Kat can be reached at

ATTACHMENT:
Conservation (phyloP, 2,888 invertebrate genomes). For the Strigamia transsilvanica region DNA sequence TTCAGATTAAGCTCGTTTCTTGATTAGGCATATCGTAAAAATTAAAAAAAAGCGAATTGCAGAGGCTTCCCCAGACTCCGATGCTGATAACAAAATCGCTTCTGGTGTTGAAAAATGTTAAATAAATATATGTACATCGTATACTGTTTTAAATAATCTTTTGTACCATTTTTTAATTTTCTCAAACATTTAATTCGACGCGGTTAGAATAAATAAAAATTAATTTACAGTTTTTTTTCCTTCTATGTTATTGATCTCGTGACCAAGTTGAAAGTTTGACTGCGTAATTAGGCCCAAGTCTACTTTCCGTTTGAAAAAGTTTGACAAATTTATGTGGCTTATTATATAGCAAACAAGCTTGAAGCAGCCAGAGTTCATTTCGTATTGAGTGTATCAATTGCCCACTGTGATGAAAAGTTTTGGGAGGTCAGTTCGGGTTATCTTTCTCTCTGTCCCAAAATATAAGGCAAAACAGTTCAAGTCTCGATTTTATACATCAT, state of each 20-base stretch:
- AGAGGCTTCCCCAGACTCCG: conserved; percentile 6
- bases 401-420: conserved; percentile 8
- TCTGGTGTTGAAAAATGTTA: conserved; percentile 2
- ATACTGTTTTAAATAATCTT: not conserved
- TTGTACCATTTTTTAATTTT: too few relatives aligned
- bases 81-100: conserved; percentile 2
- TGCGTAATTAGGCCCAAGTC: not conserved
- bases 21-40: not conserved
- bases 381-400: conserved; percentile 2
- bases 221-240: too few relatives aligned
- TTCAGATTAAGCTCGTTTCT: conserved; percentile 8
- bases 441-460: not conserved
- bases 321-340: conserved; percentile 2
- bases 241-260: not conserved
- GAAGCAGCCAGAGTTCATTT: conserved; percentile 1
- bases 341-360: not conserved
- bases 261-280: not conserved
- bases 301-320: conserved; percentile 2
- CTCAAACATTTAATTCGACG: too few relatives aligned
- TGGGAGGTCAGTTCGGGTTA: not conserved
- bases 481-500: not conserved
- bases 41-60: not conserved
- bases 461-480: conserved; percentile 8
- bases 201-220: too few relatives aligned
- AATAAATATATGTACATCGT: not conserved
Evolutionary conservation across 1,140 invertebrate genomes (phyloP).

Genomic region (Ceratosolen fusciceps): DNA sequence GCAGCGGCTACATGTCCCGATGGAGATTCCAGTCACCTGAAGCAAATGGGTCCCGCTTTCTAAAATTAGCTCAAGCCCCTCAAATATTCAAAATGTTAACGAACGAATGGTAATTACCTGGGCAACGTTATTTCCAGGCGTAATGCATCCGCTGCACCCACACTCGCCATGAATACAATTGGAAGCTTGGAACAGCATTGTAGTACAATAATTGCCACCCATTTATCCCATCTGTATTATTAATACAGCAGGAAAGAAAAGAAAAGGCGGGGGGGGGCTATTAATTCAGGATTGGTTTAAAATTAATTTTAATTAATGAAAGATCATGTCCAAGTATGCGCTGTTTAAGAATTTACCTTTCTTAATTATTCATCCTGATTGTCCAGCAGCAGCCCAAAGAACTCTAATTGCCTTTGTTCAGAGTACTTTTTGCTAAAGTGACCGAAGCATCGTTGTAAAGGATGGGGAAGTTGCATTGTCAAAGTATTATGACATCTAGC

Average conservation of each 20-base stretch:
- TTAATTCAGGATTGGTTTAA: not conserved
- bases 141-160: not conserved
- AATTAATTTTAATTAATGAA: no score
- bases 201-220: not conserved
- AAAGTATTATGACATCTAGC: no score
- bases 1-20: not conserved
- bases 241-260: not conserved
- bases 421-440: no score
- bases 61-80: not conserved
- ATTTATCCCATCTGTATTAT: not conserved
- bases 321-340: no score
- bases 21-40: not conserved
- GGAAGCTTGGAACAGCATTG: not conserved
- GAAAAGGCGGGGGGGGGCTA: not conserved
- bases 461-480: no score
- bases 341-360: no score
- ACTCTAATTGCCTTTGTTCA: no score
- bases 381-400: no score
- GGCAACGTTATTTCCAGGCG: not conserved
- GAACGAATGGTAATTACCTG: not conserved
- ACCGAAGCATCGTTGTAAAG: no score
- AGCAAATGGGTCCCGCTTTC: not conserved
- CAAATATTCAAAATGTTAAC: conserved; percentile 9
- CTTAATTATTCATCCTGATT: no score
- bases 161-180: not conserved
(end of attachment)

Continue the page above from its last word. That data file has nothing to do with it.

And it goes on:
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LIFTING FROM PAGE 7 they are looking for. “Women would be surprised at how strong they are,” he said. “They would get great benefits from squatting and bench-pressing, and should spend less time on bicep curls.” Lauren Jason , senior in Media, said she incorporates many of these strength training exercises into her workout. However, while she may be confident with the free weights under 20 pounds, she said she would feel out of place with men watching her mishandle the equipment in the weight room. “I wouldn’t go alone,” she said. “If you’ve never been, you don’t want to not know how to use the machines and wander around.” Chad Combs, manager of Charter Fitness in Urbana, said a lack of education on how to use the weight machines might be one reason women tend to opt for the elliptical or light toning exercises. “A lot of women are intimidated by the gym, intimidated by the machine. They are even intimidated by the people,” he said. Combs said he believes this is why there are roughly 60 women to 40 men who seek out personal trainers at Charter Fitness. Because of the myths that surround weight training, Cirrincione said she always teaches her clients how to do the movements of the exercises in the personal training studio before taking them to the “testosterone zone,” as she calls it. “To a woman it is incredibly intimidating,” she said. “There is not really a friendly and accepting environment. A lot of guys are like, ‘Oh, this is the man zone.’” As opposed to the tall, open ceilings on the second floor, Baxter said the low ceilings and cramped space for equipment makes the basement weight room feel enclosing and intimidating. Justin Wirt, graduate student, said he thinks it may be too late to fi x the gender disparity in the weight room. “This is the most segregated gym I’ve ever been to,” he said “It only makes the problem worse because (women) don’t come down here. So when they fi nally do, guys are weird about it.” But, Planet Fitness, a franchise started in 2012, is one gym that is using the misconceptions and gym insecurities to its advantage. By advertising a “Judgement Free Zone” in its commercials that keeps out the body builders who “lift things up and put them down,” the company claims there is no need to worry about “gymtimidation.” This type of gym may offer women a more comfortable outlet to lift bigger weights without the fear of bulky-armed evaluation by their side. While intimidation is still prevalent in “the bro zone,” Cirrincione said she will continue to take her clients to the basement despite gender boundaries, in order to show the importance of weight training for the female body. “Women should absolutely not over look weight training,” she said. “It is something that is absolutely vital to us.”